H.J. (Joe) Burrow

Joe rode out of the arena in his usual quiet style on June 29, 2008, after spending each day of his 91 years making the most out of the gifts, talents and opportunities which had been given to him. He had a love for the life of a rancher and outdoorsman. He lived a life that allowed him to follow his passions.

His family lived in southern California. They also had a cabin in the
desert. He and his brother (Bud) spend their childhoods hiking and
hunting jackrabbits and ground squirrels. When Joe was just 13, he was
hired for the summer at a cattle ranch in Idaho. He worked at a number
of ranches in Montana and Idaho for the next four years.
   
During World War II, he worked at his father’s pattern shop, creating patterns for military aircraft.
   
In
1945, he moved his family to Ashland. He worked at a local saw mill
while building his molding mill. "Bellview Moulding" supplied pine and
cedar moldings to lumber yards in the Rogue Valley and northern
California for 40 years.
   
During the 1950s, he lived his
dream as a cowboy. Through careful study and selection, he developed an
award-winning line of quarter horses, some of which went on to gain
national fame. During the ‘60s, he moved his horse business to Eagle
Point. He enjoyed the camaraderie of other Quarter Horse Association
members, participating and judging in horse shows. Judging 4-H equine
events were among his favorites.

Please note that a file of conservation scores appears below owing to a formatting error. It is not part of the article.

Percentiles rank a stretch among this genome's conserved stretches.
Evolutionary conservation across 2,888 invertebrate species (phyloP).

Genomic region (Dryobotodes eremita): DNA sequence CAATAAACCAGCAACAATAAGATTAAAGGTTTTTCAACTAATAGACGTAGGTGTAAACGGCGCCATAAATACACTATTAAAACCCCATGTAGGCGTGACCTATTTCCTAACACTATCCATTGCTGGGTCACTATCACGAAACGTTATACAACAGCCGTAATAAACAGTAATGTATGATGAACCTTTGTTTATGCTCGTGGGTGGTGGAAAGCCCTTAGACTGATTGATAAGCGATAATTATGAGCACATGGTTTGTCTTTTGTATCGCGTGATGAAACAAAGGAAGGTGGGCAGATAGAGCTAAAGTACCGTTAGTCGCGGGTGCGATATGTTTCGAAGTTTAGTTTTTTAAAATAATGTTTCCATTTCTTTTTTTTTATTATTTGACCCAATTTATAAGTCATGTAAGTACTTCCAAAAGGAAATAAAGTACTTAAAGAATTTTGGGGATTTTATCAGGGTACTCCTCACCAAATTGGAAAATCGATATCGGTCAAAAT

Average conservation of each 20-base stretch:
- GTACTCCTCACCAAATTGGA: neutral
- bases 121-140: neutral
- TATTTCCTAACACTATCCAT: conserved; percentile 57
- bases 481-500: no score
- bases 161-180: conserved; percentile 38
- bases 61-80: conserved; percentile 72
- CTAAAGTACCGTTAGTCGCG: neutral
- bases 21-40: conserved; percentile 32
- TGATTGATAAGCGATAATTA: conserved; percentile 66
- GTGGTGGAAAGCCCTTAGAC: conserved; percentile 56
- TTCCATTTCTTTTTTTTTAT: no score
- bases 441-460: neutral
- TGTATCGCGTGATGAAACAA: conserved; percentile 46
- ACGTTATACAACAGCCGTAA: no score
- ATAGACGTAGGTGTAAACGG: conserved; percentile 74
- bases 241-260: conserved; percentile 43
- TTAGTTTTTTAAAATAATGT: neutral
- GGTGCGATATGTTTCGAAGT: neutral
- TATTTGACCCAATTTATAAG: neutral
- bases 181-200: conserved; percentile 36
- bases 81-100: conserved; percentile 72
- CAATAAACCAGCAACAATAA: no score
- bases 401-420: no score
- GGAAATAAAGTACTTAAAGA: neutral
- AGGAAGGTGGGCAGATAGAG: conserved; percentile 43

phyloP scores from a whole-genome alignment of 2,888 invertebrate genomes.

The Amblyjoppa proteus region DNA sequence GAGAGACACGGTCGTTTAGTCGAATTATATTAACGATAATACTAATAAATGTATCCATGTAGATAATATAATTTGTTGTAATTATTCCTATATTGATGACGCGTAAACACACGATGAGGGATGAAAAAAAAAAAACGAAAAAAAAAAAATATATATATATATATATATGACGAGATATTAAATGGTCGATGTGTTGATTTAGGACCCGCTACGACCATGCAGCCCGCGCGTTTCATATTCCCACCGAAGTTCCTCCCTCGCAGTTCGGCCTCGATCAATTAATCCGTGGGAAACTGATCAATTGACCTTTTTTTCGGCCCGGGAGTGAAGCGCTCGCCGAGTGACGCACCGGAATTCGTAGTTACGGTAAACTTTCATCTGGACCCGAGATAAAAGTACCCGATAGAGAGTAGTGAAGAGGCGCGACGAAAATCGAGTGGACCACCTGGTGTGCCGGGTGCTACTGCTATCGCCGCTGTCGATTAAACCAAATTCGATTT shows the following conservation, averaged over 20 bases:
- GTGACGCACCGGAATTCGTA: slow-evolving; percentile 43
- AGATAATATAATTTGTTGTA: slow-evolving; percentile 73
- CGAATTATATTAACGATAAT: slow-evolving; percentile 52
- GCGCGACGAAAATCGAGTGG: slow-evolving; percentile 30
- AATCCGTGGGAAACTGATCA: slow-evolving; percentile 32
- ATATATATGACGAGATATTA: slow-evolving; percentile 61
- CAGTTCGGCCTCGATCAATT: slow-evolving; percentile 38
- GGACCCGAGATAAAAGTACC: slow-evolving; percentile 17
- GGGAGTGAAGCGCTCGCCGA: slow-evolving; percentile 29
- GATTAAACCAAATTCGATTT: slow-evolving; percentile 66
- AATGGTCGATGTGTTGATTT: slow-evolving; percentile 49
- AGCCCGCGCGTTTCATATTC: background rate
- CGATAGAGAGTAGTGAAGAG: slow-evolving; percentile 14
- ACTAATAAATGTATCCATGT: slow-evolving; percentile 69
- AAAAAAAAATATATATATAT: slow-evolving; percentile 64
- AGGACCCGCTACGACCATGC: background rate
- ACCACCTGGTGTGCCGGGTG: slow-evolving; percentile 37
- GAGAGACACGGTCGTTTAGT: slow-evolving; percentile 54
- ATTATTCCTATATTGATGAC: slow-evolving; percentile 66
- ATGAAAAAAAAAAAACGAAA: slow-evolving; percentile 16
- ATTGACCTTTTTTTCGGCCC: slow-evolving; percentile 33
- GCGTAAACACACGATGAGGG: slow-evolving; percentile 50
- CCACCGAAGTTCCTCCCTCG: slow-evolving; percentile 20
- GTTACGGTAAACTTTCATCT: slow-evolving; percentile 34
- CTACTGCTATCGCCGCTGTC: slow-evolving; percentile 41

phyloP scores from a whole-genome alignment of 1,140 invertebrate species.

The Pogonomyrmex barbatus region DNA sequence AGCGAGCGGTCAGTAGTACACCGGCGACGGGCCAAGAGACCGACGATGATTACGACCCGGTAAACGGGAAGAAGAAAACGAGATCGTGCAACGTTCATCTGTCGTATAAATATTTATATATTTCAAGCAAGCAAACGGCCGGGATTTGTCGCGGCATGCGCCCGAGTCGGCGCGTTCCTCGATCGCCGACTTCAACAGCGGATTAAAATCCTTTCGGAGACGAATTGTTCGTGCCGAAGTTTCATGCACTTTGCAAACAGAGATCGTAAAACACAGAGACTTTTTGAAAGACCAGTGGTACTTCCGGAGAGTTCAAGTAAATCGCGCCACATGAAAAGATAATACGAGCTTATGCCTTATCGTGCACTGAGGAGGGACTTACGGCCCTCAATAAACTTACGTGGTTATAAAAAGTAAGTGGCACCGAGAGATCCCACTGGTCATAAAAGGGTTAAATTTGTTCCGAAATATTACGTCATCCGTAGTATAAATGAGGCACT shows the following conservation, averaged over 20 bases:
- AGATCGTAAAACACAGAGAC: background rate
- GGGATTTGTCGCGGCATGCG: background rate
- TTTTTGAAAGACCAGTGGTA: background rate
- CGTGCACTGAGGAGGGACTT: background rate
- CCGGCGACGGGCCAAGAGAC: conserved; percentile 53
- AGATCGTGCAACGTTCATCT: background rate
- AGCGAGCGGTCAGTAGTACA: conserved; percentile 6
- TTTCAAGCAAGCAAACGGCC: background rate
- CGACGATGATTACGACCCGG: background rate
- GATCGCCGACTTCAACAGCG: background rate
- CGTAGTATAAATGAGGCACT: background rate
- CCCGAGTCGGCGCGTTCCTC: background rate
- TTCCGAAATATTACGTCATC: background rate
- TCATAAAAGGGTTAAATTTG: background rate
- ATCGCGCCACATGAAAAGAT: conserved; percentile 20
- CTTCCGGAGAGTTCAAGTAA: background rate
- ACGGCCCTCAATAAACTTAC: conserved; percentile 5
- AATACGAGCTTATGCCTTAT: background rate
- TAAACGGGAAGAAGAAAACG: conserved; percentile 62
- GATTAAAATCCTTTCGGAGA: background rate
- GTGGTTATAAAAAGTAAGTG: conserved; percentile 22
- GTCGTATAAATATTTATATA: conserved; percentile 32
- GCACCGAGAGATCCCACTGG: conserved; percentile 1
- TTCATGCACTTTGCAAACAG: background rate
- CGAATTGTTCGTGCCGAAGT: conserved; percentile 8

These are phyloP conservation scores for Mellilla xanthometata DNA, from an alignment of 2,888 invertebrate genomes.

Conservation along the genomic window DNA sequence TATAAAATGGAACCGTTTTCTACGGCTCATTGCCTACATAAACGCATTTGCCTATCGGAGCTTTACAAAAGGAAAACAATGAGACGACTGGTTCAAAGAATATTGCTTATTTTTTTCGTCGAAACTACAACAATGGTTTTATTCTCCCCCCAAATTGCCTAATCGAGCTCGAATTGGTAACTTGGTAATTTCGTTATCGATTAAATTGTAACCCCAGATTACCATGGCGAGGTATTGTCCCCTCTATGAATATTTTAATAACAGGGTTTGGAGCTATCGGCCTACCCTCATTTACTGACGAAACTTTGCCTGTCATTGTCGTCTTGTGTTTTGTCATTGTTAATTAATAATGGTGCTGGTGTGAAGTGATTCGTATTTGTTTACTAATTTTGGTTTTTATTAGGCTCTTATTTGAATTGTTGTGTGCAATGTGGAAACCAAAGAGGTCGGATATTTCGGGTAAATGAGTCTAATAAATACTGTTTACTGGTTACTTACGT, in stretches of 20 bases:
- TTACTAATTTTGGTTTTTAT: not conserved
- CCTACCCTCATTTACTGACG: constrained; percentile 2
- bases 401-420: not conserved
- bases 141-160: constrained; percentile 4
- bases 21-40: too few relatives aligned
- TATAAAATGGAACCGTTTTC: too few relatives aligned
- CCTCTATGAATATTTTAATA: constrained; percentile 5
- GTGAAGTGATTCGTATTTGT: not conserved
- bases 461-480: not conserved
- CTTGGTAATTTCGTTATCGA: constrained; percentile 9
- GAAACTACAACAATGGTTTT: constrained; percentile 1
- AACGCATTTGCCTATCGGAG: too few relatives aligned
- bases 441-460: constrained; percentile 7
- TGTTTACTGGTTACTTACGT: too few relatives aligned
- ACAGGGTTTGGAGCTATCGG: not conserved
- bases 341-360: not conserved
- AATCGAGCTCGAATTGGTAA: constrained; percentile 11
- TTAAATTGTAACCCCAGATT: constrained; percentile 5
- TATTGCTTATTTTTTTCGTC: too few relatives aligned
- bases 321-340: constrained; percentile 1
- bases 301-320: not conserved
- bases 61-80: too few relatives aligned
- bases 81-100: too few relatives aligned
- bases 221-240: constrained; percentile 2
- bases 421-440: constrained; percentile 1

After his "retirement" from
both businesses, he and his wife, Irma, moved to their dream home on
Jenny Creek. It was there, at the age of 70, he began to sculpt horses,
western scenes, and wildlife using the "lost wax" method of producing
bronze statues. Many of his creations were featured in local museums.
He also helped create the six service seals for the Veteran’s Park
Memorial in Medford.
   
He touched many lives and made many friends.
   
He
leaves a daughter, Carol Nelson of Talent; an adopted daughter,
Michelle Garbatt and her daughter, of Richfield, Wash.; two
grandchildren;; two great-grandchildren and his sister, Lila Peiffer.
   
He was preceded in death by wives, Lillian and Irma, an adopted son, Randy, his parents, and a brother, Bud.
   
In
lieu of flowers, please support either the American Diabetes
Association or the American Alzheimer Association. Both diseases took
the life of his beloved Irma in 2007.
   
There will be a private service at a later date.
 

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